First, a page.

“The movies were custard compared to politics.” – Nancy Reagan
What an honest, graceful statement about the political world from one of the classiest First Ladies of the United States, Nancy Reagan. In honor of her life and legacy, today we look at some of the things we remember most fondly about Nancy Davis Reagan (July 6, 1921-March 6, 2016).
Her love for Ronnie. Nancy adored her husband, and it was evident in her words and her actions. She once said, “Our relationship is very special. We were very much in love and still are. Thank God we found each other. When I say my life began with Ronnie, well, it’s true. It did. Can’t imagine life without him.” The feeling was mutual: have you seen the love letters President Reagan sent to her? Charlton Heston even called their love, “the greatest love affair in the history of the American presidency.”
Her signature color. Very rarely did First Lady Reagan not wear a brightly colored red pantsuit, dress, or coat. She began the trend that came to be known as “Reagan Red” on inauguration day in 1981, wearing a beautifully tailored red coat and pillbox hat, a subtle nod to the last stylish lady in the White House, First Lady Jacqueline Kennedy. When asked about her love of the color red, Nancy said this, “I like red. It’s a picker-upper.” She used her influence and that shade of red to bring much-needed vibrance back to America and defined an era of style.
The Hollywood days. Ronald was a prominent, successful actor and president of the Screen Actors Guild prior to his political days, but Nancy had her turn in the spotlight, too. She studied drama and got her bachelor of arts degree from Smith College, landed a show on Broadway, then traveled to Hollywood and signed a seven-year contract with MGM Studios that cast her in several movies, including “Hellcats of the Navy,” that she and Ronald were cast in together. After marrying and starting a family, Nancy gave up her acting career to be a full-time mother and homemaker.
Her Role As First Lady. Ever the supportive wife, when Ronald became Governor of California and served two terms, she was admired for her involvement in programs like the Foster Grandparents Program and called a “model first lady” for her style and youthfulness. When Ronald wanted to run for President, she was reluctant at first, but then dove in and hosted the traditional “First Lady material” coffees and meetings to help the campaign. When Ronald was elected President, she was regarded as one of his most trusted advisers and the staff took her input seriously. She was known for being highly protective of her husband, especially after the March 30, 1981 assassination attempt on her husband, and having words a few times with the press, whom she claimed overscheduled him. She didn’t slow down even when she fought her own battle with breast cancer, being diagnosed in 1987 and undergoing a mastectomy. While Nancy’s elegance, high sense of fashion and taste in cuisine were refreshing to some after the more “folksy” and humble nature of the Carters, it brought concern and comments that she lived lavishly and didn’t care about true problems Americans were facing (though much of her wardrobe was donated and private donations given to upgrade the White House). To dispute this, Nancy was encouraged to begin a campaign of her own to diffuse the concerns and become a more serious political figure in the public eye. This led to the birth of…..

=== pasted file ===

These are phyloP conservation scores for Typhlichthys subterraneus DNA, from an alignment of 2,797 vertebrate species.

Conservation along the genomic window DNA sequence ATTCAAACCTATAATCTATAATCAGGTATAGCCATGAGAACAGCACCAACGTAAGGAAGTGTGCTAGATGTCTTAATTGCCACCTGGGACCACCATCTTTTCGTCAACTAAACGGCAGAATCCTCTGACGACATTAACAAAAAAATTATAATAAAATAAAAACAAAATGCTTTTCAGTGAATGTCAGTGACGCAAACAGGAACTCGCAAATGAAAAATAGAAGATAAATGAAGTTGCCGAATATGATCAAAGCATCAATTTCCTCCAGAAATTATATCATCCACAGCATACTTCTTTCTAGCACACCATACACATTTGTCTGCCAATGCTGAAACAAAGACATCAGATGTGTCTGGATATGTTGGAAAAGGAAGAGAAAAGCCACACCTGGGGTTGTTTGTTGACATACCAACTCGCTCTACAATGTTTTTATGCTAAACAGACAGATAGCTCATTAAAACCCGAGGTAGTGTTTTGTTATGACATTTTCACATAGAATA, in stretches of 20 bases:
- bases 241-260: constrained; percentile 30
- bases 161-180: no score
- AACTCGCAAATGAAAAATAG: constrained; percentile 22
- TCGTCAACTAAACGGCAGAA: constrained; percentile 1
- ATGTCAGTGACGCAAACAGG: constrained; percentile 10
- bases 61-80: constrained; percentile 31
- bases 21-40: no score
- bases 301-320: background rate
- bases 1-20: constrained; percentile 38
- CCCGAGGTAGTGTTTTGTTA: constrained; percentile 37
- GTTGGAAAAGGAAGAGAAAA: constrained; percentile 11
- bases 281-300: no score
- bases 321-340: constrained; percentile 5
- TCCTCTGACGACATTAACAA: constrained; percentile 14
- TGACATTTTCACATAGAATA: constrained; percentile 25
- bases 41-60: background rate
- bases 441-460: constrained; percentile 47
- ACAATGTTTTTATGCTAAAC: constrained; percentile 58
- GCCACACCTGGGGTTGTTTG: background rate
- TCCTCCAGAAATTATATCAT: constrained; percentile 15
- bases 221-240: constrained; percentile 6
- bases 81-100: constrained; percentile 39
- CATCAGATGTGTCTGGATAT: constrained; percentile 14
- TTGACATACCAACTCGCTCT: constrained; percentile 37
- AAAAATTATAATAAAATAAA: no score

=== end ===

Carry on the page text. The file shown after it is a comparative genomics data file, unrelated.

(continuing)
“Just Say No.” Nancy single-handedly began the anti-drug, drug awareness campaign that swept across America and other nations in the 1980’s and 1990’s. After visiting New York in 1980, she felt impressed to become involved in sharing the dangers of drugs and preventing students from turning toward drug abuse in the first place. She hosted the First Ladies Conference on Drug Abuse in 1985 and traveled over 250,000 miles across the U.S. and other nations to speak and share the “Just Say No” campaign. Nancy recorded public service announcements, wrote guest articles, and appeared on over 20 talk shows, even co-hosting an episode of “Good Morning America” and doing a 2-hour documentary with PBS about drug abuse. Her influence led popular TV shows at the time, Diff’rent Strokes and Punky Brewster, to do episodes centered around the “Just Say No” campaign. The First Lady even participated in a rock music video in 1985, entitled, “Stop the Madness,” and inspired LaToya Jackson (Michael Jackson’s sister) to record a song named after the campaign. While it’s difficult to trace the effects of this campaign to a reduction in drug use, the usage of illegal and abusive drugs did fall significantly during the Reagan White House years.
Her Grace and Advocacy Amidst Ronald’s Alzheimer’s Disease and Death. When Ronald was diagnosed with Alzheimer’s Disease in 1994, she devoted all of her time to taking care of him, making very few political appearances to stay by his side. Her love remained steadfast and this is when she published her book, “I Love You, Ronnie,” a collection of some of the love letters between Nancy and the former President. When Ronald passed away in 2004, she became a strong advocate for stem cell research, a promising venue to find answers to better treat Alzheimer’s patients.
And so, the chapter of one of the most beautiful and prominent political love affairs America has ever seen has come to a close. May you rest in peace, Nancy. Thank you and President Reagan both for your profound impact on America!